Winter Is Coming:
Plan Ahead to Reduce Risk
As the end of the year approaches, it is an ideal time to prepare your self-storage facility for winter weather. Winter storms may increase the risk of property damage, personal injury, and exposures related to extreme temperatures. Planning ahead for winter weather and following good risk management practices can help to minimize these risks as well as potentially costly claims and lawsuits.
Assemble Emergency Supplies
Before a storm arrives, take the time to assemble equipment and ensure that emergency supplies are on hand and ready for use if needed. Items to consider include a first-aid kit, rock salt or ice melt, sand or kitty litter, entry mats, safety cones and "wet floor" signs, snow shovels, emergency supplies of water and nonperishable food, flashlights, battery-powered radio, batteries, hand and power tools, portable pumps and hoses, and plastic covers and tarps. It is also an excellent idea to store a copy of important documents in an off-site location such as insurance policy numbers and contact information for employees, customers, and vendors.
Inspect the Facility
Before the snow starts, have your roof inspected by a qualified, licensed professional, and make suggested repairs to prevent potential damage and leaks related to snow and ice. During winter months, inspect the property multiple times each day to identify potential hazards quickly as weather conditions change. Also inspect facility lighting at various times throughout the day to ensure that fixtures are in proper working order.
Arrange for Snow and Ice Removal
Consider contracting with a reputable, insured, and licensed snow-and-ice removal company. These companies contract with businesses to remove snow and ice from walkways, driveways, aisles, stairways, and rooftops as outlined in the terms and conditions of a written contract, for example, whenever at least two inches of snow have accumulated. Keep in mind that if you choose to contract with a snow-and-ice removal company, you need to know the terms of the agreement and follow up to ensure that the work is being performed. Also, don't wait for the contractor to show up to address black ice and other critical hazards that need to be taken care of immediately. If you see it, take care of it.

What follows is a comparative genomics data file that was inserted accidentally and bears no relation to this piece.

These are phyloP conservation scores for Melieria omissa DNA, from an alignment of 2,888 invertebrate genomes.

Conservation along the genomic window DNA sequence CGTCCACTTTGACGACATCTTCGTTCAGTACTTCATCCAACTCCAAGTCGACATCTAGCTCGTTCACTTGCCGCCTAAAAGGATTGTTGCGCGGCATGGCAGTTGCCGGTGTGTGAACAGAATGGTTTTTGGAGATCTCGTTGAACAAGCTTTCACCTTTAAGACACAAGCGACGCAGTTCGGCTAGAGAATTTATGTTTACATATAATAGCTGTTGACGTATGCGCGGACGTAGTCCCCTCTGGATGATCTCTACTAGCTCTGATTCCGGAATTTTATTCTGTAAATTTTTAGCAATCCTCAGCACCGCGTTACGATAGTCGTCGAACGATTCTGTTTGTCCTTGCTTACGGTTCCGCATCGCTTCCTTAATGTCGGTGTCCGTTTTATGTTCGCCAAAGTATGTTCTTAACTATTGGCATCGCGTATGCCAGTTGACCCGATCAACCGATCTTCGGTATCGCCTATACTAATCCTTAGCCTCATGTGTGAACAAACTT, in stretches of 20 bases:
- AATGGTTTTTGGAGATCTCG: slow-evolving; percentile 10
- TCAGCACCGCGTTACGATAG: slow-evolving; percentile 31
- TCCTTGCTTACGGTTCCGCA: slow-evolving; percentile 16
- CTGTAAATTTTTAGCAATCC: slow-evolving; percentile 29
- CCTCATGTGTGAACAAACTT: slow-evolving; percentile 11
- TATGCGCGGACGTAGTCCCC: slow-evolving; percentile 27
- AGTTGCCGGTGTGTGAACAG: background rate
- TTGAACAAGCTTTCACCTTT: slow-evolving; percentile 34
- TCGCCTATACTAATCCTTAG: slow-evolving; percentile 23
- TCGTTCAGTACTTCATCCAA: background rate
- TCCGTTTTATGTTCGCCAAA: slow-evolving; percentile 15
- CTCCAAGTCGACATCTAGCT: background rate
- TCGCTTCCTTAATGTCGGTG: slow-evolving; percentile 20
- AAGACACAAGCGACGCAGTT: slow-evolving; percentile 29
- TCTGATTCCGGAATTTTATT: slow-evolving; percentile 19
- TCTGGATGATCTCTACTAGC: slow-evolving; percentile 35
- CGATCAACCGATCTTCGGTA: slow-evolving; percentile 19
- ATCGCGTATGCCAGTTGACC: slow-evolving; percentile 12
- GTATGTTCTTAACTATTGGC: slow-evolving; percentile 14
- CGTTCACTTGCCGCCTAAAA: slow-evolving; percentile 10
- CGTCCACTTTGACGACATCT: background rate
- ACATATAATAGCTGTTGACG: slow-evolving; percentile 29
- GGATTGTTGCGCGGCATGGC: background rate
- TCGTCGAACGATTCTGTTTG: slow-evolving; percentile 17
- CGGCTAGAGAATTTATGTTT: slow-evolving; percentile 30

Avoid Cold Stress Injuries
It is important to take precautions to protect yourself and your employees when working outside in extreme cold weather. Provide training for managers and staff regarding the symptoms of cold stress injury and illness to include hypothermia and frostbite, and review procedures to prevent injury and respond appropriately in the event that injury occurs.
Prepare for Freezing Temperatures
When temperatures drop below freezing, the risk of damage from burst pipes increases. Sprinkler systems, HVAC, and water-filled equipment lines should be monitored every few hours during freezing conditions. To prevent freezing, use heaters where possible in susceptible areas, open water faucets slightly to keep water flowing, and use tarps as needed to protect vulnerable equipment. If pipes freeze, it is important to turn off the water supply to avoid leaks.
Communicate With Customers
Remind tenants about safety concerns such as the dangers of using candles or space heaters inside storage units through email notices, signage, and invoice stuffers. Communicate weather-related closures to tenants to reduce the risk of injury or the potential for a customer to be stranded at the facility.
Winter storms can present many challenges for business owners. Implementing a risk management strategy to address severe winter weather can help prevent costly property damage and potential lawsuits. Your insurance agent is an excellent resource for risk management information as well as advice on insurance coverages and limits to help protect your investment.
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